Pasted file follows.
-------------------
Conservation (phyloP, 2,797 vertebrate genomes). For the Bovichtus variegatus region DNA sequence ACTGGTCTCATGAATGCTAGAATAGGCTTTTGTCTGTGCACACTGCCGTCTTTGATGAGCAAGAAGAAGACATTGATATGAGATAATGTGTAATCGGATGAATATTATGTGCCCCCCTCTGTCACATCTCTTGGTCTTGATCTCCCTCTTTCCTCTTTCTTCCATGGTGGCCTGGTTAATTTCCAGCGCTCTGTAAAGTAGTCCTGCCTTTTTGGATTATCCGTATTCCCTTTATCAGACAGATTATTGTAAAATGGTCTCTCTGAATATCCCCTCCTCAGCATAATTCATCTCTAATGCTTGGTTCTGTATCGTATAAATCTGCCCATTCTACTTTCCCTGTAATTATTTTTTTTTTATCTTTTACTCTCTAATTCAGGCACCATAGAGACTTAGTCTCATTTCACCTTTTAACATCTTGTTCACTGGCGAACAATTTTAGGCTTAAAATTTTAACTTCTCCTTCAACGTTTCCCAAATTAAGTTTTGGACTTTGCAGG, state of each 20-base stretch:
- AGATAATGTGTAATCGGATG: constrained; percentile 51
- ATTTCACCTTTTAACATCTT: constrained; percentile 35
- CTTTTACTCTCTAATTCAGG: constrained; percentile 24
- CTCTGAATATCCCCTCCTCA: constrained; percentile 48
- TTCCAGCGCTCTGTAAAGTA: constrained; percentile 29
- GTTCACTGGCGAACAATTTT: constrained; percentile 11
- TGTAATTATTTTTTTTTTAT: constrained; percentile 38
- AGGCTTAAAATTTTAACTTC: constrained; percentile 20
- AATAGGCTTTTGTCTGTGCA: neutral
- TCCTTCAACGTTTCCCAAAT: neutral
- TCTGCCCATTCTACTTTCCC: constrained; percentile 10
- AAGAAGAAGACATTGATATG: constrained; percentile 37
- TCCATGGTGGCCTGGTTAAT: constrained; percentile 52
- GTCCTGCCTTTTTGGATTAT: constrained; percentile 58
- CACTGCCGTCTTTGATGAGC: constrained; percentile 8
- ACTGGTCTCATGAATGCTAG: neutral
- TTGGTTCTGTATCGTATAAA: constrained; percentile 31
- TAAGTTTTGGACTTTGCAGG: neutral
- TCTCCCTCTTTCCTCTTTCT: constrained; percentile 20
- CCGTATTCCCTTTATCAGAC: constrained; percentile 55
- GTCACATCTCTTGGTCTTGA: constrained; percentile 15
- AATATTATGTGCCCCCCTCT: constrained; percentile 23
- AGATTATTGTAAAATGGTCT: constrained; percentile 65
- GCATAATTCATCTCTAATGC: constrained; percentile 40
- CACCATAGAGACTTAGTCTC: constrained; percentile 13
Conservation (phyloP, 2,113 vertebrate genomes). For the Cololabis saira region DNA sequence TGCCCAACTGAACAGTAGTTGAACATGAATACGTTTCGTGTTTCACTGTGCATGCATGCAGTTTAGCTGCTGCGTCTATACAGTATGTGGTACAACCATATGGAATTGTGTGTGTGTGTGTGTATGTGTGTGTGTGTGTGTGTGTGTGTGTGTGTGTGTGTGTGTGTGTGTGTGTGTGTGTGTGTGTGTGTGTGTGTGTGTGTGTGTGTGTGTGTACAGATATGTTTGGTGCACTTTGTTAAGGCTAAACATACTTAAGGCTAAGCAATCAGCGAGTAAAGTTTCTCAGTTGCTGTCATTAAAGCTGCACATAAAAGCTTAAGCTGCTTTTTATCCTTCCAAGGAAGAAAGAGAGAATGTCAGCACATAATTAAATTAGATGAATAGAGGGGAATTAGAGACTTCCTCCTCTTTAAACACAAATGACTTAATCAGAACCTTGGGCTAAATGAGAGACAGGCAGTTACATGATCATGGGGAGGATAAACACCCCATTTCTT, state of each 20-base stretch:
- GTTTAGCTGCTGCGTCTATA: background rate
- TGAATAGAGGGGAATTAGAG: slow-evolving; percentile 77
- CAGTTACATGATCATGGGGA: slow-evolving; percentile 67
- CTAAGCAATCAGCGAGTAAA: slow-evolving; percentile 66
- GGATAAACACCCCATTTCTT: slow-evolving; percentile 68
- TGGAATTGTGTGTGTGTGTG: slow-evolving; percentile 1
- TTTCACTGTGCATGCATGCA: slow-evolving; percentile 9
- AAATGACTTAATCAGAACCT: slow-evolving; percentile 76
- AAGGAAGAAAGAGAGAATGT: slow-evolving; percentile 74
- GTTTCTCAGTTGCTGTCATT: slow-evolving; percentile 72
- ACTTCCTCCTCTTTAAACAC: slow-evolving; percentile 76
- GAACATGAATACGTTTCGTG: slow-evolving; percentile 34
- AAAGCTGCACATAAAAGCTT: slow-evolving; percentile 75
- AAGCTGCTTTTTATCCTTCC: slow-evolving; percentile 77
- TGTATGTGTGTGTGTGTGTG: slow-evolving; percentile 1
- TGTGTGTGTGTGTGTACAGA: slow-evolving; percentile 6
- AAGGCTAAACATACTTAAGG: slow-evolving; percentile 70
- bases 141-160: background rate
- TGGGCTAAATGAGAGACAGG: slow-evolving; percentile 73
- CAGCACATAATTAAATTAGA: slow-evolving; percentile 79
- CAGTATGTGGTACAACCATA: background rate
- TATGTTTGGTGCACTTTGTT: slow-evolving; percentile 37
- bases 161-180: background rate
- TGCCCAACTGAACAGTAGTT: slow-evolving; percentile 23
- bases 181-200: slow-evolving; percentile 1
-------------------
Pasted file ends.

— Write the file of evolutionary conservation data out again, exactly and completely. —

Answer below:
Conservation (phyloP, 2,797 vertebrate genomes). For the Bovichtus variegatus region DNA sequence ACTGGTCTCATGAATGCTAGAATAGGCTTTTGTCTGTGCACACTGCCGTCTTTGATGAGCAAGAAGAAGACATTGATATGAGATAATGTGTAATCGGATGAATATTATGTGCCCCCCTCTGTCACATCTCTTGGTCTTGATCTCCCTCTTTCCTCTTTCTTCCATGGTGGCCTGGTTAATTTCCAGCGCTCTGTAAAGTAGTCCTGCCTTTTTGGATTATCCGTATTCCCTTTATCAGACAGATTATTGTAAAATGGTCTCTCTGAATATCCCCTCCTCAGCATAATTCATCTCTAATGCTTGGTTCTGTATCGTATAAATCTGCCCATTCTACTTTCCCTGTAATTATTTTTTTTTTATCTTTTACTCTCTAATTCAGGCACCATAGAGACTTAGTCTCATTTCACCTTTTAACATCTTGTTCACTGGCGAACAATTTTAGGCTTAAAATTTTAACTTCTCCTTCAACGTTTCCCAAATTAAGTTTTGGACTTTGCAGG, state of each 20-base stretch:
- AGATAATGTGTAATCGGATG: constrained; percentile 51
- ATTTCACCTTTTAACATCTT: constrained; percentile 35
- CTTTTACTCTCTAATTCAGG: constrained; percentile 24
- CTCTGAATATCCCCTCCTCA: constrained; percentile 48
- TTCCAGCGCTCTGTAAAGTA: constrained; percentile 29
- GTTCACTGGCGAACAATTTT: constrained; percentile 11
- TGTAATTATTTTTTTTTTAT: constrained; percentile 38
- AGGCTTAAAATTTTAACTTC: constrained; percentile 20
- AATAGGCTTTTGTCTGTGCA: neutral
- TCCTTCAACGTTTCCCAAAT: neutral
- TCTGCCCATTCTACTTTCCC: constrained; percentile 10
- AAGAAGAAGACATTGATATG: constrained; percentile 37
- TCCATGGTGGCCTGGTTAAT: constrained; percentile 52
- GTCCTGCCTTTTTGGATTAT: constrained; percentile 58
- CACTGCCGTCTTTGATGAGC: constrained; percentile 8
- ACTGGTCTCATGAATGCTAG: neutral
- TTGGTTCTGTATCGTATAAA: constrained; percentile 31
- TAAGTTTTGGACTTTGCAGG: neutral
- TCTCCCTCTTTCCTCTTTCT: constrained; percentile 20
- CCGTATTCCCTTTATCAGAC: constrained; percentile 55
- GTCACATCTCTTGGTCTTGA: constrained; percentile 15
- AATATTATGTGCCCCCCTCT: constrained; percentile 23
- AGATTATTGTAAAATGGTCT: constrained; percentile 65
- GCATAATTCATCTCTAATGC: constrained; percentile 40
- CACCATAGAGACTTAGTCTC: constrained; percentile 13
Conservation (phyloP, 2,113 vertebrate genomes). For the Cololabis saira region DNA sequence TGCCCAACTGAACAGTAGTTGAACATGAATACGTTTCGTGTTTCACTGTGCATGCATGCAGTTTAGCTGCTGCGTCTATACAGTATGTGGTACAACCATATGGAATTGTGTGTGTGTGTGTGTATGTGTGTGTGTGTGTGTGTGTGTGTGTGTGTGTGTGTGTGTGTGTGTGTGTGTGTGTGTGTGTGTGTGTGTGTGTGTGTGTGTGTGTGTGTACAGATATGTTTGGTGCACTTTGTTAAGGCTAAACATACTTAAGGCTAAGCAATCAGCGAGTAAAGTTTCTCAGTTGCTGTCATTAAAGCTGCACATAAAAGCTTAAGCTGCTTTTTATCCTTCCAAGGAAGAAAGAGAGAATGTCAGCACATAATTAAATTAGATGAATAGAGGGGAATTAGAGACTTCCTCCTCTTTAAACACAAATGACTTAATCAGAACCTTGGGCTAAATGAGAGACAGGCAGTTACATGATCATGGGGAGGATAAACACCCCATTTCTT, state of each 20-base stretch:
- GTTTAGCTGCTGCGTCTATA: background rate
- TGAATAGAGGGGAATTAGAG: slow-evolving; percentile 77
- CAGTTACATGATCATGGGGA: slow-evolving; percentile 67
- CTAAGCAATCAGCGAGTAAA: slow-evolving; percentile 66
- GGATAAACACCCCATTTCTT: slow-evolving; percentile 68
- TGGAATTGTGTGTGTGTGTG: slow-evolving; percentile 1
- TTTCACTGTGCATGCATGCA: slow-evolving; percentile 9
- AAATGACTTAATCAGAACCT: slow-evolving; percentile 76
- AAGGAAGAAAGAGAGAATGT: slow-evolving; percentile 74
- GTTTCTCAGTTGCTGTCATT: slow-evolving; percentile 72
- ACTTCCTCCTCTTTAAACAC: slow-evolving; percentile 76
- GAACATGAATACGTTTCGTG: slow-evolving; percentile 34
- AAAGCTGCACATAAAAGCTT: slow-evolving; percentile 75
- AAGCTGCTTTTTATCCTTCC: slow-evolving; percentile 77
- TGTATGTGTGTGTGTGTGTG: slow-evolving; percentile 1
- TGTGTGTGTGTGTGTACAGA: slow-evolving; percentile 6
- AAGGCTAAACATACTTAAGG: slow-evolving; percentile 70
- bases 141-160: background rate
- TGGGCTAAATGAGAGACAGG: slow-evolving; percentile 73
- CAGCACATAATTAAATTAGA: slow-evolving; percentile 79
- CAGTATGTGGTACAACCATA: background rate
- TATGTTTGGTGCACTTTGTT: slow-evolving; percentile 37
- bases 161-180: background rate
- TGCCCAACTGAACAGTAGTT: slow-evolving; percentile 23
- bases 181-200: slow-evolving; percentile 1